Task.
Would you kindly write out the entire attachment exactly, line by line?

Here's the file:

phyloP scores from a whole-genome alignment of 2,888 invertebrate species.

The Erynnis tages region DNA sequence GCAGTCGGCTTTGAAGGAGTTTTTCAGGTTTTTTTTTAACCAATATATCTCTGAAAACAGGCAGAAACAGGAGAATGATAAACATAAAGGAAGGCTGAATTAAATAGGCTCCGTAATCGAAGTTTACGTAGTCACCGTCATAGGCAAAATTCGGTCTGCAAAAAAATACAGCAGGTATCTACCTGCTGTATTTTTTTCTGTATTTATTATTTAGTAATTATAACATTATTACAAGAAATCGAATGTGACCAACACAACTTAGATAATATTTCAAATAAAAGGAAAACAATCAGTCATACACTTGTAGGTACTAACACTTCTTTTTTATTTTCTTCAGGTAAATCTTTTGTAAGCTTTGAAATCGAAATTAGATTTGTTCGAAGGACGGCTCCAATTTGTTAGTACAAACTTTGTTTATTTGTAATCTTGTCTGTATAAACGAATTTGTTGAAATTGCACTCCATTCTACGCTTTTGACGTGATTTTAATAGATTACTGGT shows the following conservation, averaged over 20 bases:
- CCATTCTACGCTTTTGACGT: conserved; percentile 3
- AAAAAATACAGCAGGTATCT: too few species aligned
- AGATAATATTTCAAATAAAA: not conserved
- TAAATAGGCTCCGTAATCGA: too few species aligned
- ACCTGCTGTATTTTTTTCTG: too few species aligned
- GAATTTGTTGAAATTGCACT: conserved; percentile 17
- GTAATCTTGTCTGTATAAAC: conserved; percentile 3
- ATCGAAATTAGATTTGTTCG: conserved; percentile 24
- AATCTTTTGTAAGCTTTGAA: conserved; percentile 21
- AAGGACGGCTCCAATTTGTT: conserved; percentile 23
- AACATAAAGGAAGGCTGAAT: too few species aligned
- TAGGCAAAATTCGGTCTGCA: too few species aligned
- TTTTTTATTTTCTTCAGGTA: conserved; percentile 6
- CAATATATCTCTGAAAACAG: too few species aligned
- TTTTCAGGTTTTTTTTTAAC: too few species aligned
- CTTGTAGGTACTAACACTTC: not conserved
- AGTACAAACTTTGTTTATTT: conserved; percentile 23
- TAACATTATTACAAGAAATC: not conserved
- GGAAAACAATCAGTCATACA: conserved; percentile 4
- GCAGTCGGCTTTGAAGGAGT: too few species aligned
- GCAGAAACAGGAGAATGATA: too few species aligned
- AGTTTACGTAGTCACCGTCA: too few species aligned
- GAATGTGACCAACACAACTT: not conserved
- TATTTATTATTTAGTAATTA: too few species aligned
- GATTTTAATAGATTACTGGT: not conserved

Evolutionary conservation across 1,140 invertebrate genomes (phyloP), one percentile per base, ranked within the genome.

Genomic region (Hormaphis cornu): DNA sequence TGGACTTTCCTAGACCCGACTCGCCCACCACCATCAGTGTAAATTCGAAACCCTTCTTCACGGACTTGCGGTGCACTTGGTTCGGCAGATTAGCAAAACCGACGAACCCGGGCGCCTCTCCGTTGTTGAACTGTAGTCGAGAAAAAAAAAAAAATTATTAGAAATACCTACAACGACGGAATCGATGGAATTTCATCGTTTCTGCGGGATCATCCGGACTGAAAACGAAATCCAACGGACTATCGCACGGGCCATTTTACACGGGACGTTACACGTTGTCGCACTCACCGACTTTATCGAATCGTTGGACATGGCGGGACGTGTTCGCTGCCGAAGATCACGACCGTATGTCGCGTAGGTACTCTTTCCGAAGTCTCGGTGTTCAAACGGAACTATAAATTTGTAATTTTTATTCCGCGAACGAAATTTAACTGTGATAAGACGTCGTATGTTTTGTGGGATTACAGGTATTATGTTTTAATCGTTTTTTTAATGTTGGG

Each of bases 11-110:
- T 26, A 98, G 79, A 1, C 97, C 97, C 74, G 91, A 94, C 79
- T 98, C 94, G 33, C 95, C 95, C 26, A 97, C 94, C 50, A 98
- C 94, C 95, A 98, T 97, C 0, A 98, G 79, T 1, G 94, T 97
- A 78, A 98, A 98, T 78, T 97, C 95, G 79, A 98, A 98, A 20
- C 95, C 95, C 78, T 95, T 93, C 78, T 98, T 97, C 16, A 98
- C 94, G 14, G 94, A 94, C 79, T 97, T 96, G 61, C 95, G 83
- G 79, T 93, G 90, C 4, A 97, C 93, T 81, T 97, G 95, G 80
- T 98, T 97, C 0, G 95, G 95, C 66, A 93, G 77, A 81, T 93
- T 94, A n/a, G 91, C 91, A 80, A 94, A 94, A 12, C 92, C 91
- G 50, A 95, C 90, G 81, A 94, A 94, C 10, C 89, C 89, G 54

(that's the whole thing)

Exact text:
phyloP scores from a whole-genome alignment of 2,888 invertebrate species.

The Erynnis tages region DNA sequence GCAGTCGGCTTTGAAGGAGTTTTTCAGGTTTTTTTTTAACCAATATATCTCTGAAAACAGGCAGAAACAGGAGAATGATAAACATAAAGGAAGGCTGAATTAAATAGGCTCCGTAATCGAAGTTTACGTAGTCACCGTCATAGGCAAAATTCGGTCTGCAAAAAAATACAGCAGGTATCTACCTGCTGTATTTTTTTCTGTATTTATTATTTAGTAATTATAACATTATTACAAGAAATCGAATGTGACCAACACAACTTAGATAATATTTCAAATAAAAGGAAAACAATCAGTCATACACTTGTAGGTACTAACACTTCTTTTTTATTTTCTTCAGGTAAATCTTTTGTAAGCTTTGAAATCGAAATTAGATTTGTTCGAAGGACGGCTCCAATTTGTTAGTACAAACTTTGTTTATTTGTAATCTTGTCTGTATAAACGAATTTGTTGAAATTGCACTCCATTCTACGCTTTTGACGTGATTTTAATAGATTACTGGT shows the following conservation, averaged over 20 bases:
- CCATTCTACGCTTTTGACGT: conserved; percentile 3
- AAAAAATACAGCAGGTATCT: too few species aligned
- AGATAATATTTCAAATAAAA: not conserved
- TAAATAGGCTCCGTAATCGA: too few species aligned
- ACCTGCTGTATTTTTTTCTG: too few species aligned
- GAATTTGTTGAAATTGCACT: conserved; percentile 17
- GTAATCTTGTCTGTATAAAC: conserved; percentile 3
- ATCGAAATTAGATTTGTTCG: conserved; percentile 24
- AATCTTTTGTAAGCTTTGAA: conserved; percentile 21
- AAGGACGGCTCCAATTTGTT: conserved; percentile 23
- AACATAAAGGAAGGCTGAAT: too few species aligned
- TAGGCAAAATTCGGTCTGCA: too few species aligned
- TTTTTTATTTTCTTCAGGTA: conserved; percentile 6
- CAATATATCTCTGAAAACAG: too few species aligned
- TTTTCAGGTTTTTTTTTAAC: too few species aligned
- CTTGTAGGTACTAACACTTC: not conserved
- AGTACAAACTTTGTTTATTT: conserved; percentile 23
- TAACATTATTACAAGAAATC: not conserved
- GGAAAACAATCAGTCATACA: conserved; percentile 4
- GCAGTCGGCTTTGAAGGAGT: too few species aligned
- GCAGAAACAGGAGAATGATA: too few species aligned
- AGTTTACGTAGTCACCGTCA: too few species aligned
- GAATGTGACCAACACAACTT: not conserved
- TATTTATTATTTAGTAATTA: too few species aligned
- GATTTTAATAGATTACTGGT: not conserved

Evolutionary conservation across 1,140 invertebrate genomes (phyloP), one percentile per base, ranked within the genome.

Genomic region (Hormaphis cornu): DNA sequence TGGACTTTCCTAGACCCGACTCGCCCACCACCATCAGTGTAAATTCGAAACCCTTCTTCACGGACTTGCGGTGCACTTGGTTCGGCAGATTAGCAAAACCGACGAACCCGGGCGCCTCTCCGTTGTTGAACTGTAGTCGAGAAAAAAAAAAAAATTATTAGAAATACCTACAACGACGGAATCGATGGAATTTCATCGTTTCTGCGGGATCATCCGGACTGAAAACGAAATCCAACGGACTATCGCACGGGCCATTTTACACGGGACGTTACACGTTGTCGCACTCACCGACTTTATCGAATCGTTGGACATGGCGGGACGTGTTCGCTGCCGAAGATCACGACCGTATGTCGCGTAGGTACTCTTTCCGAAGTCTCGGTGTTCAAACGGAACTATAAATTTGTAATTTTTATTCCGCGAACGAAATTTAACTGTGATAAGACGTCGTATGTTTTGTGGGATTACAGGTATTATGTTTTAATCGTTTTTTTAATGTTGGG

Each of bases 11-110:
- T 26, A 98, G 79, A 1, C 97, C 97, C 74, G 91, A 94, C 79
- T 98, C 94, G 33, C 95, C 95, C 26, A 97, C 94, C 50, A 98
- C 94, C 95, A 98, T 97, C 0, A 98, G 79, T 1, G 94, T 97
- A 78, A 98, A 98, T 78, T 97, C 95, G 79, A 98, A 98, A 20
- C 95, C 95, C 78, T 95, T 93, C 78, T 98, T 97, C 16, A 98
- C 94, G 14, G 94, A 94, C 79, T 97, T 96, G 61, C 95, G 83
- G 79, T 93, G 90, C 4, A 97, C 93, T 81, T 97, G 95, G 80
- T 98, T 97, C 0, G 95, G 95, C 66, A 93, G 77, A 81, T 93
- T 94, A n/a, G 91, C 91, A 80, A 94, A 94, A 12, C 92, C 91
- G 50, A 95, C 90, G 81, A 94, A 94, C 10, C 89, C 89, G 54